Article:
It’s early, but an A’s-Giants World Series is a real possibility 

click to enlarge Michael Morse has given the Giants a much-needed power bat in their lineup. - MARCIO JOSE SANCHEZ/AP
  • Marcio Jose Sanchez/AP
  • Michael Morse has given the Giants a much-needed power bat in their lineup.

Is it too early to talk of another Bay Bridge World Series? Of course, but it's a delightful prospect. And if it happens again, let's skip the part with the earthquake.

There was a lot of excitement leading up to the 1989 World Series. The A's were on a mission, having lost to an inferior Los Angeles Dodgers team in the 1988 World Series. The Giants were fun to watch, with Will Clark leading the way and singling in the winning run in the NLCS against the Chicago Cubs. Clark was a terrific competitor, excitable and always chirping in that high-pitched voice. More important, he was great in the clutch.

The World Series is often a parochial event; when the Giants beat the Rangers in the 2010 Series, there was a collective yawn on the East Coast. The earthquake in 1989 made it a national event, but before that, it was an emotionally-charged event in the Bay Area.

A repeat between the Giants and A's would probably be largely dismissed by East Coast fans, but it would be huge in the Bay Area. And it could happen.

At this point, the Giants seem to be the best team in not only their division, but the entire league, and they have the best winning percentage in baseball to prove it. For the first time since Barry Bonds left, they've got some serious home run hitters, with free-agent addition Michael Morse leading the pack. They'll have even more power with Buster Posey apparently recovered from his back problems and when Brandon Belt returns after his broken thumb is healed.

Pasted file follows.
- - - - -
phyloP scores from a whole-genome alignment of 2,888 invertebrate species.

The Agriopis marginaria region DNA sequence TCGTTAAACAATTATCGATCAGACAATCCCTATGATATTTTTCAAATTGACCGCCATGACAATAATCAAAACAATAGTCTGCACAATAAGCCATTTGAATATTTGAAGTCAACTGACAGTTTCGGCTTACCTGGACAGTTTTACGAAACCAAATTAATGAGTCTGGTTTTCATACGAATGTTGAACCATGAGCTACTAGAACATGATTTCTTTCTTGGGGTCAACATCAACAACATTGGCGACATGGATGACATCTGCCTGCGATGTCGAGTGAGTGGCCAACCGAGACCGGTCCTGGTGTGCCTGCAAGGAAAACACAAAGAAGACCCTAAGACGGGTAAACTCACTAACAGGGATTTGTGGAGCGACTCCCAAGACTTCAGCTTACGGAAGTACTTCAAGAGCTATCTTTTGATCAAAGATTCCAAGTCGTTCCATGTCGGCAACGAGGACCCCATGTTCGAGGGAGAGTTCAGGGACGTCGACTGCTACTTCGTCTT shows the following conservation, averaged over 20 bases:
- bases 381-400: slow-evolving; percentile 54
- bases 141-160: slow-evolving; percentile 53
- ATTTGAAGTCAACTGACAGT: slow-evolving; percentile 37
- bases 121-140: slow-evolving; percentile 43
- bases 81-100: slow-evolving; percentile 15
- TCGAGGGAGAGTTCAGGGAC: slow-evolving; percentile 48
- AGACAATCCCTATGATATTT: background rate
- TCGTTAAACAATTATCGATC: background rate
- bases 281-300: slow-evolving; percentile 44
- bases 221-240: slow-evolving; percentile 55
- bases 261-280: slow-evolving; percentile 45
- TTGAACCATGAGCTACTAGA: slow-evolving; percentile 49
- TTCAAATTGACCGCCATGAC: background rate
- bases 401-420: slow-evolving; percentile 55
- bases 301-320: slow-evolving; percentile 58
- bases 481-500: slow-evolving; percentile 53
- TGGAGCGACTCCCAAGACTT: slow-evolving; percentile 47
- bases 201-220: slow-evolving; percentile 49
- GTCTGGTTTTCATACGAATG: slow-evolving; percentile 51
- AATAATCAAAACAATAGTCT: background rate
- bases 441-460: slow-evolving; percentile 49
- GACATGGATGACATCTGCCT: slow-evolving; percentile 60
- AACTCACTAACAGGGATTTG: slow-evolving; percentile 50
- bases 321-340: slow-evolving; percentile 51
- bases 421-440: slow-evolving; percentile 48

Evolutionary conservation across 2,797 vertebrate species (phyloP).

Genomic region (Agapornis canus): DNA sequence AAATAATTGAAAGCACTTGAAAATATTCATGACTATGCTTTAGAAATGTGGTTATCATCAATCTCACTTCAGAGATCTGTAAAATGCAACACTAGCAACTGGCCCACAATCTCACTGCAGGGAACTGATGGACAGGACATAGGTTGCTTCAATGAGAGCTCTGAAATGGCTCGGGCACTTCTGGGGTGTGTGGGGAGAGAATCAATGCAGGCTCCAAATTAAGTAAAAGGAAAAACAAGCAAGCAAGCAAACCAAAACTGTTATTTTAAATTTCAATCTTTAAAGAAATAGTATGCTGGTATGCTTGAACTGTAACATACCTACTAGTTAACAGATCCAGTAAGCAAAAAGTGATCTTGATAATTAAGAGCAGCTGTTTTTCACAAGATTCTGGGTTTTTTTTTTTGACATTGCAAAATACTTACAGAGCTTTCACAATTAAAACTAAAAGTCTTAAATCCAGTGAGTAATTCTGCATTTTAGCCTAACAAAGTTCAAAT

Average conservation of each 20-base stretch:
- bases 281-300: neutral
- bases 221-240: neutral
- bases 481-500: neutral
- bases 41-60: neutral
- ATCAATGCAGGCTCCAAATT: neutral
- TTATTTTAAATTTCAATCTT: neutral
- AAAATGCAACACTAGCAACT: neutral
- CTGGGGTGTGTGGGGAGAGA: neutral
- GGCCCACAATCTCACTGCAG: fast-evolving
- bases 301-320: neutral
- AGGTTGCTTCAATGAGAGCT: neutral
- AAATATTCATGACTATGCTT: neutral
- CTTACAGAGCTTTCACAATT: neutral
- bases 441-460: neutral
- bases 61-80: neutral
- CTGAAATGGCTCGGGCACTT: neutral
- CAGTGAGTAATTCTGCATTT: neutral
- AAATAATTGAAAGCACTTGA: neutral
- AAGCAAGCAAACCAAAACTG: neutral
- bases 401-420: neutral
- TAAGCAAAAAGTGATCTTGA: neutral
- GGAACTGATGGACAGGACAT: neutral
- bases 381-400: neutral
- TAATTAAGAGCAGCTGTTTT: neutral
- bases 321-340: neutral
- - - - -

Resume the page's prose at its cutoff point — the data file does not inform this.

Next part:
I think the A's are a better team, but they have a more difficult path because they're in the stronger league. They past two years the A's have lost to the Detroit Tigers in the ALDS and they'll probably have to get past the Tigers again this year. The two teams split a four-game series in Oakland this week.

After the Detroit series, the A's swept the second-place team in the AL West, the Los Angeles Angels, outscoring them 26-11 in the process. Once again, the Angels are pretenders, not contenders.

Much has been made of how A's manager Bob Melvin platoons players, but he doesn't platoon third baseman Josh Donaldson, who's leading in the fans' voting for his position in the All-Star Game. Soon, he may stop platooning Brandon Moss, who crushes right-handed pitchers and has started to learn how to deal with left-handers. Yoenis Cespedes isn't platooned, either, and he's an outstanding outfielder as well as a dangerous hitter.

The A's best teams have always featured pitching, aided by a home park that can be more pitcher-friendly than AT&T Park because of its huge foul territories. This team is no exception. Sonny Gray is just beginning what should be a stellar career. Scott Kazmir is having what may become his best season ever.

Melvin has had to do more juggling than expected with the bullpen because Jim Johnson has struggled and lost his closer job. But Sean Doolittle has been a very effective closer and the rest of the bullpen has been outstanding.

At this point, another Bay Bridge World Series is just a dream, but it's a legitimate one.

Glenn Dickey has been covering Bay Area sports since 1963 and also writes on Email him at

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Glenn Dickey

Glenn Dickey

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